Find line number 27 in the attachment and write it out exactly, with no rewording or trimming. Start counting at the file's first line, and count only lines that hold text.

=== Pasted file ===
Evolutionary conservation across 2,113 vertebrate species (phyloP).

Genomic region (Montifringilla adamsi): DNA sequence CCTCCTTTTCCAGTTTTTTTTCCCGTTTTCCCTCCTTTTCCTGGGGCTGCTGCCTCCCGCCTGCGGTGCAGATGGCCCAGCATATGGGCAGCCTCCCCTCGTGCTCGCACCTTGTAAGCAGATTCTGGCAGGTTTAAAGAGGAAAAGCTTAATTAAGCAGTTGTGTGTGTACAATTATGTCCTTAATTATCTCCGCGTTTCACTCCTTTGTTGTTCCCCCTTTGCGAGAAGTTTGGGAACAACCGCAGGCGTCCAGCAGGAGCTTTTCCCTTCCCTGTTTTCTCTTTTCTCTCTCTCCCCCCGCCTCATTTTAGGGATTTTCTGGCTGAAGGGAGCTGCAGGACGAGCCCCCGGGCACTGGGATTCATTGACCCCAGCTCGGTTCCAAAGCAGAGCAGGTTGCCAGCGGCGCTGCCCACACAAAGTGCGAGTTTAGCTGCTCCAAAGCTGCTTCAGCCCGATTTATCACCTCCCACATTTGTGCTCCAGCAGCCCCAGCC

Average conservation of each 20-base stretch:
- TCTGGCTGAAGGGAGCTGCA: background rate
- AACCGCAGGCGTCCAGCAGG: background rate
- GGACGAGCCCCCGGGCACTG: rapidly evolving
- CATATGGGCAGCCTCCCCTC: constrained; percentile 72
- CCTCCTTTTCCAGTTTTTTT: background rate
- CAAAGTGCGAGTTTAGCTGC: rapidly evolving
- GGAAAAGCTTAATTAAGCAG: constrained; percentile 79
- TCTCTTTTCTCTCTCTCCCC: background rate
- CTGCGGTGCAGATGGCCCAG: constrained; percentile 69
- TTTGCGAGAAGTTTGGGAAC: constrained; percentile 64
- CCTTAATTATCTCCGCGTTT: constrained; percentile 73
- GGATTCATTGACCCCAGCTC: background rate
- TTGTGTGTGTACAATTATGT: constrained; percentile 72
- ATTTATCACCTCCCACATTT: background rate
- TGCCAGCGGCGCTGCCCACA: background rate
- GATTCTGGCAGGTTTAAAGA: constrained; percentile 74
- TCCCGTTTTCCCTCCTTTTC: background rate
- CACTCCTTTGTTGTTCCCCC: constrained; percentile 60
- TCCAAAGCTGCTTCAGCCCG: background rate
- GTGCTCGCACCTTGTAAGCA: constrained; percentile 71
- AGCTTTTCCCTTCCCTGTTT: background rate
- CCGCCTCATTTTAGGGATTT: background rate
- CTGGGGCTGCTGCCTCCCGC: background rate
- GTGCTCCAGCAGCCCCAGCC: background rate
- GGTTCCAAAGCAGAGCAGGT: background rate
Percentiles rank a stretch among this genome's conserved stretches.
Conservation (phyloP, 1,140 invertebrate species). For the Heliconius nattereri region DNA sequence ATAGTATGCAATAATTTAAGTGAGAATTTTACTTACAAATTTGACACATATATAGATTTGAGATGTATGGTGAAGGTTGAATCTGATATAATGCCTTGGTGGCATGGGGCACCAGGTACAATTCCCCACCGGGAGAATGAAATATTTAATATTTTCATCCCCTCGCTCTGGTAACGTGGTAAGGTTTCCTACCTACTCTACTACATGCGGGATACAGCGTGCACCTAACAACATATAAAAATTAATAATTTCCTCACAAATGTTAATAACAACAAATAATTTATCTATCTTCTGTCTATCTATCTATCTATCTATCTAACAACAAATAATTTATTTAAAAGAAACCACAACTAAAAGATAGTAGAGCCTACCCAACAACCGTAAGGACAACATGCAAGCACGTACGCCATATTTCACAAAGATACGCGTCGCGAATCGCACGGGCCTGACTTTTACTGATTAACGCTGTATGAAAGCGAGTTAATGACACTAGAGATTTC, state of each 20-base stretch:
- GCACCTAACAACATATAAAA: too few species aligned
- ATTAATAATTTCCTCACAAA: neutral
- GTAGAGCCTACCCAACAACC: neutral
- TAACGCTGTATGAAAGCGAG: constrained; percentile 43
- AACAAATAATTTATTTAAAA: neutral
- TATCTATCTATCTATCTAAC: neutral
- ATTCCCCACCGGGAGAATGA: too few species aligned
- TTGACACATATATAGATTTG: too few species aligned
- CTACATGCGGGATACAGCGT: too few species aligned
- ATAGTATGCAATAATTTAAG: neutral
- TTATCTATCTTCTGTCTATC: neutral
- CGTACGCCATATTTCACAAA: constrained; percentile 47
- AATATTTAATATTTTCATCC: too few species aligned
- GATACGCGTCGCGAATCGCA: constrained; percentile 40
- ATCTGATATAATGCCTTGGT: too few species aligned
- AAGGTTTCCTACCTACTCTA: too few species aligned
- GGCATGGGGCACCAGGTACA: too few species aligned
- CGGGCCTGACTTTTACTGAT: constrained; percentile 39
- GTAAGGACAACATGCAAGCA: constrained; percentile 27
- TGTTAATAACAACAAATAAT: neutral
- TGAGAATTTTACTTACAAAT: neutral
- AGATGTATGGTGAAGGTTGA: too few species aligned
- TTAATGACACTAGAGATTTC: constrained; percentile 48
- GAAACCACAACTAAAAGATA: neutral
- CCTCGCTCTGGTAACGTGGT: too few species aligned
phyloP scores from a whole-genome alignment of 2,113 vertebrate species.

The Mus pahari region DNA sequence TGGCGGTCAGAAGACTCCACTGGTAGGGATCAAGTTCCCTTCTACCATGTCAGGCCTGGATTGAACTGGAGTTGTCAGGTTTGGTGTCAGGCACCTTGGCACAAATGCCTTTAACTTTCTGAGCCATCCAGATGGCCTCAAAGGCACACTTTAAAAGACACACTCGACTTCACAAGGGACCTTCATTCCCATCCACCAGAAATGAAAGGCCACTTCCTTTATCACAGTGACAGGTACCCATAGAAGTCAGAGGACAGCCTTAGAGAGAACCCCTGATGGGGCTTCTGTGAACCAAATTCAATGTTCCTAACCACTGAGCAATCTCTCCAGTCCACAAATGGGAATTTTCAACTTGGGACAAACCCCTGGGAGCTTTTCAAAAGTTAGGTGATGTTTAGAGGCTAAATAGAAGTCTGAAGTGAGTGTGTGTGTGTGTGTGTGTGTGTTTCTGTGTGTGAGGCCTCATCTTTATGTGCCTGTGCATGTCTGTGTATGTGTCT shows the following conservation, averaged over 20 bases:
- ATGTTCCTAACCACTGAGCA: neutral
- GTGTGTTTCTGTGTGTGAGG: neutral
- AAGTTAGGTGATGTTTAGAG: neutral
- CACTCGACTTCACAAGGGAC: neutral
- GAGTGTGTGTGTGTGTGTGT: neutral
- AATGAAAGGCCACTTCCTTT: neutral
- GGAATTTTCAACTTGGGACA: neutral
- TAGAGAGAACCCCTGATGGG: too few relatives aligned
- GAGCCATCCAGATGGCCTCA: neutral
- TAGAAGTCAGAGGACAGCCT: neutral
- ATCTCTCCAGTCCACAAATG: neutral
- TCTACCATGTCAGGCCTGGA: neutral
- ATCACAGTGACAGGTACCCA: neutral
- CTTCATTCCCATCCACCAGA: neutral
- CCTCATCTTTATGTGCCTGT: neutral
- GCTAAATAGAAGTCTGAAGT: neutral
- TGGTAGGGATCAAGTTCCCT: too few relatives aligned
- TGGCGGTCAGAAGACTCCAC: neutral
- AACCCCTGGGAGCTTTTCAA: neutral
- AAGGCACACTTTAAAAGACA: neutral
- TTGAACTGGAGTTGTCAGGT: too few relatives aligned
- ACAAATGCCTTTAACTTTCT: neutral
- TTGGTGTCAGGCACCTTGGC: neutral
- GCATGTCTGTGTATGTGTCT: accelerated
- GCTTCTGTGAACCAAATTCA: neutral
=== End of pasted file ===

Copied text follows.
- GTGCTCCAGCAGCCCCAGCC: background rate